Thursday, May 18, 2006

My New Literary Hero: David Bodanis

From yesterday's news: David Bodanis, author of Electric Universe—How Electricity Switched on the Modern World and recipient of the 2006 Aventis Science Book Prize has pledged the £10,000 prize to the family of David Kelly.

From the Grauniad:

"Science is all about truth. There's one realm where a lot of people feel that truth hasn't come out and truth is known but it hasn't been acknowledged," he told the Guardian. Alluding to Dr Kelly's death following comments he made to a journalist about Iraq war intelligence Dr Bodanis said, "[Dr Kelly] was aware of what was really going on and the government lied and tried to feel they could suppress the truth. Events have clearly shown that they were wrong and he was right."

The book looks really interesting, too.

Thursday, May 04, 2006

"A problem arises, however, when every book is touted as 'brilliant.'"

"This Book Will Change Your Life" examines "the reckless art of book blurbing," in all its hyped-up, hyperbolic, hyper-adjectival glory.

Some of the examples cited:

Adverbs describes adolescence, friendship, and love with such freshness and power that you feel drunk and beaten up, but still want to leave your own world and enter the one Handler’s created. Anyone who lives to read gorgeous writing will want to lick this book and sleep with it between their legs.

David Eggers, blurbing Adverbs, by Daniel Handler

The brilliance of Barker’s style is beyond perfection.

The London Spectator blurbing Nicola Barker’s last novel, Clear by Nicola Barker

Does anyone really buy a book because of what the blurb said? Granted, if a favourite author has blurbed "This didn't suck too badly," I'm less likely to buy the book. But, in general, if an author I trust has endorsed a novel, I may pick it up, no matter what the endorsements says. If I've never heard of the blurber, then the blurb is unlikely to grab me, no matter how many adjectives it uses.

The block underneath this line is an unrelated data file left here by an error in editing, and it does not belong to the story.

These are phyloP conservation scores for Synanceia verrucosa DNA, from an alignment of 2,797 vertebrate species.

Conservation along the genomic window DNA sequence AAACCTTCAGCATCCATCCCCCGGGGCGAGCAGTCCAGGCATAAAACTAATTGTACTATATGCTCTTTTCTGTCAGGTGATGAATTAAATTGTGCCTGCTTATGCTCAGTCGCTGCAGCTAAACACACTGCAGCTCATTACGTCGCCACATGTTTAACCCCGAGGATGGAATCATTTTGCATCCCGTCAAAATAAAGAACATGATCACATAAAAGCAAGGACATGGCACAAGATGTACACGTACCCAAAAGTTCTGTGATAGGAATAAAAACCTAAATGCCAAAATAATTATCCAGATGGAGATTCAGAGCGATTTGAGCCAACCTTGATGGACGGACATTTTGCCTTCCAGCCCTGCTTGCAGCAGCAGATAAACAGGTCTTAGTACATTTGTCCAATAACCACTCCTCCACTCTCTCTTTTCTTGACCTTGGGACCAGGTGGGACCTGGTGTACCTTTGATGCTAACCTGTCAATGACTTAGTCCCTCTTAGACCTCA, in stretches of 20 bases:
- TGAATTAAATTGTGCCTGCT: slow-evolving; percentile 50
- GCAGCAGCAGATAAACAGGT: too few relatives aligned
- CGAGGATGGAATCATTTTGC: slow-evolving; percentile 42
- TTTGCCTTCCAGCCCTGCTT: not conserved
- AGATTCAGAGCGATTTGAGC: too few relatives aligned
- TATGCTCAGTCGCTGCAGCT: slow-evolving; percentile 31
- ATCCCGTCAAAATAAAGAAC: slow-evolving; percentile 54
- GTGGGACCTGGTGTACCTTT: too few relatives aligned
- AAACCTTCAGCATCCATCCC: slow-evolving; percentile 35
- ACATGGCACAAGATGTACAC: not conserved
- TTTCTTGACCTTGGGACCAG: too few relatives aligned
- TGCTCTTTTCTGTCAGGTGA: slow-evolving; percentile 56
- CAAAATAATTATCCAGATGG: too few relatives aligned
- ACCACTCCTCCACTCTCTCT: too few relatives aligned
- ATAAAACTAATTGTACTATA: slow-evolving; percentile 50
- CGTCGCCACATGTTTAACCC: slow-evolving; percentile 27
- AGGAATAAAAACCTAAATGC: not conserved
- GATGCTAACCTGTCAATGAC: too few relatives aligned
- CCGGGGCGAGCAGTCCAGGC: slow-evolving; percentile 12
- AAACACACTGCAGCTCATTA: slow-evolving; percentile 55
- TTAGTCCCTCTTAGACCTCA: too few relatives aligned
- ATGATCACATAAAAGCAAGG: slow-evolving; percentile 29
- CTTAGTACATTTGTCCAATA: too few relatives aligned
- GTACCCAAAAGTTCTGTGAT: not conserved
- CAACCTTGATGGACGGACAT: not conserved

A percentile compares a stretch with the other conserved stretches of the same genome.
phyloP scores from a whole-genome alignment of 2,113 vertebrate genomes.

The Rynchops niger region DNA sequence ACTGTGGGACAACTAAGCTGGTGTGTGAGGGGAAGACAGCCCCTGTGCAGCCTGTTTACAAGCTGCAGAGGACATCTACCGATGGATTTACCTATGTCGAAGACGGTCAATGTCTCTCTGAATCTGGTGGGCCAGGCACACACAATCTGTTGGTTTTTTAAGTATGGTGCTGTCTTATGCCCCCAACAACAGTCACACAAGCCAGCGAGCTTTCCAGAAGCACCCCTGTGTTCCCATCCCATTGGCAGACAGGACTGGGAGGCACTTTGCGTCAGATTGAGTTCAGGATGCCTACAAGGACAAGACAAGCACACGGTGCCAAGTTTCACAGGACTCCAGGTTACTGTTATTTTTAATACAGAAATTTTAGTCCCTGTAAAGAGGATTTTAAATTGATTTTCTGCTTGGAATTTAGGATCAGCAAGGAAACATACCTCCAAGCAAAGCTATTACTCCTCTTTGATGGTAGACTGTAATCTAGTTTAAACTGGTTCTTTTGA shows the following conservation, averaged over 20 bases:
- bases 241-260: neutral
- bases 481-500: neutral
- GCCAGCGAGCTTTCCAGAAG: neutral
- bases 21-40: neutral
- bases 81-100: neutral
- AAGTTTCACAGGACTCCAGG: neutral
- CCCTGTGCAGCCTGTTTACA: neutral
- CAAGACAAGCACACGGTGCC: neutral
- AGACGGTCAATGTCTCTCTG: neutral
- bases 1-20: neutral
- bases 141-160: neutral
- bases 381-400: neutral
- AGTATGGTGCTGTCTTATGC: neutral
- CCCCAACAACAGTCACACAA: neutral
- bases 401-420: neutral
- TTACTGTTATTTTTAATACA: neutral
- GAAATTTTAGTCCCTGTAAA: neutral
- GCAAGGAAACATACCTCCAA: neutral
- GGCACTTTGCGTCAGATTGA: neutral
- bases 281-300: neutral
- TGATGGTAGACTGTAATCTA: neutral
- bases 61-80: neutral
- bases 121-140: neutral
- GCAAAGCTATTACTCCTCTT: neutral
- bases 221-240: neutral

And, of course, all blurbs are positive, and most wax rhapsodic. So how valuable is the tool, or do we just use them because the book would look naked without?

I'll give George Orwell the last word: “when all novels are thrust upon you as works of genius, it is quite natural to assume that all of them are tripe.”

...But I bought a little black dress, and everything!

Apparently, by the time I got here, the day of the book party was over:

And while they certainly still take place — giving writers and editors a chance to eye one another warily across crowded rooms — book parties are decidedly not what they once were. "I think they're practically passé, book parties, don't you find?" said Nan Talese, the publisher of Nan A. Talese/Doubleday, whose mellifluous voice itself seems to hark back to a more lustrous era.

And here I thought I was just moving in the wrong circles. You know—the ones where all the junior industry wannabes go to drink overpriced beer, and look warily at each other, wondering who has the better job, who's getting invited to the real parties?

Guess it's a good thing I can still get cheap opera tix, and air the little black dress every now and again.